As Oil Jumps, Market Slumps
Stocks have retreated, with tensions in Syria pushing oil prices to their highest level this year. For both duration and extent, the corrections in the Dow Industrials and Dow Transports from the all-time highs reached in early August now clearly qualify as significant.
If the next significant rally pushes the Industrials above 15,658.36 and the Transports above 6,670.06, the Dow Theory will remain in the bullish camp. If the averages rally but one or both fail to surpass August highs, the stage will be set for a bear-market signal. For now, our buy lists have 94% to 95% in stocks.
Major bull markets tend to have three phases. In the first, stocks bounce as investor confidence rebounds from depressed levels. In the second, stocks respond to improving corporate earnings and dividends. In the third, speculation is rampant and stocks advance on hopes and expectations.
Some bears argue this speculative third phase ended in early August, as rising price/earnings ratios accounted for nearly all this year's advance. In fact, the past 12 months have seen the sharpest increase in the P/E ratio of the S&P 500 Index since the late 1990s, according to Bloomberg.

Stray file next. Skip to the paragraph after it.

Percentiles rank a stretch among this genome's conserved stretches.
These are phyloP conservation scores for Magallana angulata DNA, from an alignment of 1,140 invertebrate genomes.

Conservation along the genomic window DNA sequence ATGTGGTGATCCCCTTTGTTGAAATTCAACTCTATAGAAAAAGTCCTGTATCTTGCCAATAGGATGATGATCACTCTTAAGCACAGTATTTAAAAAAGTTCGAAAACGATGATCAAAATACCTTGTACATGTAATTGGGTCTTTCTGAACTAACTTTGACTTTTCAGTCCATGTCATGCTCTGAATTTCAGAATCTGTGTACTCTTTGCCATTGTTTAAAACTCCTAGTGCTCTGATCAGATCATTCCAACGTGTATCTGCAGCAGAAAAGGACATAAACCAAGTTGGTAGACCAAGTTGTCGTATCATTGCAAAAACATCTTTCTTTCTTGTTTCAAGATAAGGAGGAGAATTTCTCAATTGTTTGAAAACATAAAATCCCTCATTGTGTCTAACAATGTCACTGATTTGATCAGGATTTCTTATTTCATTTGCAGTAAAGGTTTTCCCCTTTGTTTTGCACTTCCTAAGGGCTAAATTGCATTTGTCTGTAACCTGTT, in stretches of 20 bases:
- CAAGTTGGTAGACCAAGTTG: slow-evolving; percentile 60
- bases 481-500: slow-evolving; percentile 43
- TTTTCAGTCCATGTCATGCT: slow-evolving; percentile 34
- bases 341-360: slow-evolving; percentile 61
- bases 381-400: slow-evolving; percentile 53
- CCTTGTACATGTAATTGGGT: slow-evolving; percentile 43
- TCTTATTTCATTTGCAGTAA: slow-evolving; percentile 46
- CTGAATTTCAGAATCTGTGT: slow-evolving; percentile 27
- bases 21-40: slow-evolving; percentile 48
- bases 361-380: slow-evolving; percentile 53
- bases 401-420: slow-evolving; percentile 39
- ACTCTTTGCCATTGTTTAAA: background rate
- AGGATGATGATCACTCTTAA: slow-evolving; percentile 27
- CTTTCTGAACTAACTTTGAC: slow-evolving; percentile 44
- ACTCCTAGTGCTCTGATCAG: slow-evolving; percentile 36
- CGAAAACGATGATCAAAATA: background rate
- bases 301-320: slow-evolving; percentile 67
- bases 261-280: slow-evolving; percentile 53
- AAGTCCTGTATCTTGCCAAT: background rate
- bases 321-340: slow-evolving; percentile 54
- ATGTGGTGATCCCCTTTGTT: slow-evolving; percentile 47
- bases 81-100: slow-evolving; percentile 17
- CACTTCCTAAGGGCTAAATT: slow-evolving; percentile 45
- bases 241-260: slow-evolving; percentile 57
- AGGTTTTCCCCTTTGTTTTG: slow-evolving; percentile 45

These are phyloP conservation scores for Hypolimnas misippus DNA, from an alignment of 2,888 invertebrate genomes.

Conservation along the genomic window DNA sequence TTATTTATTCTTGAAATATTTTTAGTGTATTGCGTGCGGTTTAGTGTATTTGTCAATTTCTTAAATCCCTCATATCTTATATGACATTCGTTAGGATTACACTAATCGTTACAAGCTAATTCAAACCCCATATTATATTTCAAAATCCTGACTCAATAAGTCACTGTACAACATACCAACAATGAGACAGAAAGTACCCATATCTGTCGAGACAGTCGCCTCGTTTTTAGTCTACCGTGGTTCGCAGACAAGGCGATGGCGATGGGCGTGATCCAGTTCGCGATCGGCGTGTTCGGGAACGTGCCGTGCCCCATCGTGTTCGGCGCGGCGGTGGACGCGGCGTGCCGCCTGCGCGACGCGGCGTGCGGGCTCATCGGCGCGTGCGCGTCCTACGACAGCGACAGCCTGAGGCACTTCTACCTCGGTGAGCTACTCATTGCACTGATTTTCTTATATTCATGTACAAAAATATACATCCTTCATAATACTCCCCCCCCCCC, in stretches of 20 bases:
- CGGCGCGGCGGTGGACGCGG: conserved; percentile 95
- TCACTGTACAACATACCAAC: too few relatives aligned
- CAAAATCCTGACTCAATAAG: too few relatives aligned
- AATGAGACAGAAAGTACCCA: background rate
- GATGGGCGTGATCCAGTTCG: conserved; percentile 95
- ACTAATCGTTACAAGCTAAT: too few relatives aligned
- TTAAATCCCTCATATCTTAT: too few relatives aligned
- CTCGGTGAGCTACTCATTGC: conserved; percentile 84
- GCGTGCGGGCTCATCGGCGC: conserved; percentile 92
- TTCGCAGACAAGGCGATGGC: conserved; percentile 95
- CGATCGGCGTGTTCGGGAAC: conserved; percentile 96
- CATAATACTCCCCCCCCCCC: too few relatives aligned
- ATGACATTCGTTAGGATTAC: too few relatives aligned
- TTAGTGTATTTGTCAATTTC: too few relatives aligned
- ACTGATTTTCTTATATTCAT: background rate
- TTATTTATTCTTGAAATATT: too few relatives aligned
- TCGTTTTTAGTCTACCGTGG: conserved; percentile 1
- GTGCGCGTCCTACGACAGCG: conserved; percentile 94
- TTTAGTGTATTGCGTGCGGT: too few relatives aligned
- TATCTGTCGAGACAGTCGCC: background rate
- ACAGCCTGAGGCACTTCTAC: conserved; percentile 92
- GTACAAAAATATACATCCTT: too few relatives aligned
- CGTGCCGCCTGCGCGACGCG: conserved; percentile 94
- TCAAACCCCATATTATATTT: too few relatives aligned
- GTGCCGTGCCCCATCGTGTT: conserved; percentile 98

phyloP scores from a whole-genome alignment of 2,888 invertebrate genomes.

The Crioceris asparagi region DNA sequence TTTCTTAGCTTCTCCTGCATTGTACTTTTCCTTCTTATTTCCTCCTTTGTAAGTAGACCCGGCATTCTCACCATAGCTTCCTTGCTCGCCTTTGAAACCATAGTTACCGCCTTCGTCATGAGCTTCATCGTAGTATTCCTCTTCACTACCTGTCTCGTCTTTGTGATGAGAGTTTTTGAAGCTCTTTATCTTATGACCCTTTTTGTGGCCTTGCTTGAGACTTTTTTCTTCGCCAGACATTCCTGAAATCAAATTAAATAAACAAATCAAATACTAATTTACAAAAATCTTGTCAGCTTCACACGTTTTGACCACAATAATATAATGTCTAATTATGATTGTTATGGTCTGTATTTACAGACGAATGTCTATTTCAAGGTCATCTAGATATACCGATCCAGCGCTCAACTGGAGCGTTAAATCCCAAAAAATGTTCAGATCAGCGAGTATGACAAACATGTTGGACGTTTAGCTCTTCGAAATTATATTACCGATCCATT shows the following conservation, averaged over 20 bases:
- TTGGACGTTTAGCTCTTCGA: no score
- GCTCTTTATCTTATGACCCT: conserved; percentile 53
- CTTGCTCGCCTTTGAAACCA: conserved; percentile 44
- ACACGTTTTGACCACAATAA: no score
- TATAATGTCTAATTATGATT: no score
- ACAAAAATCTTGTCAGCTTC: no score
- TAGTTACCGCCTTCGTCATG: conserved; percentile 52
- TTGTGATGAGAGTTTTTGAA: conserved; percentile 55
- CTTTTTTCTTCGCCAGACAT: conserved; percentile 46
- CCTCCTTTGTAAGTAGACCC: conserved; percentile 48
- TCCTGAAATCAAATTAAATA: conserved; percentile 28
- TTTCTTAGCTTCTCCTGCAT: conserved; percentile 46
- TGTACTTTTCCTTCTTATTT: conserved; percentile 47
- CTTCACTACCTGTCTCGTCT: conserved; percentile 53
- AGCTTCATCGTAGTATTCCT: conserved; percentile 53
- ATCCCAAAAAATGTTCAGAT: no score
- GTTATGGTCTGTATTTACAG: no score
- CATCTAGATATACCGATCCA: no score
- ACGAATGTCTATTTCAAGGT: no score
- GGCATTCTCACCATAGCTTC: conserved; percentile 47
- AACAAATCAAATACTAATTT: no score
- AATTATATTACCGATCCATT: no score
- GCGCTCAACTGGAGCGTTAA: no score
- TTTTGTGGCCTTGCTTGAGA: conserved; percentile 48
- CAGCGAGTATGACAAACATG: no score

Bulls argue that valuations are still well below prior bull-market peaks, that earnings and dividends are still rising, and that sentiment is far from euphoric. Indeed, the percentage of bullish investment newsletters has dropped to a nine-month low of 38.1%, according to Investors Intelligence.
We tend to side with the bulls, partly because the market's primary trend was unequivocally confirmed as bullish in early August. Not only did the Industrials and Transports reach all-time highs, so did broad indexes like the S&P 1500. Equal-weighted measures, including equity advance-decline lines, also reached new highs.
Some argue the inability of the New York Stock Exchange advance-decline line to stage a decisive breakout since May represents a worrisome divergence. But only about 82% of the issues traded on the NYSE are stocks, with most of the rest bond funds. Advance-decline lines for stocks in the S&P SmallCap 600, S&P Midcap 400, and S&P 500 indexes peaked well above previous highs in late July or early August.
A failed attempt at new highs, followed by a breakdown below the lows established in the current correction, would suggest the primary trend has turned bearish. But the weight of the evidence still points to higher stock prices.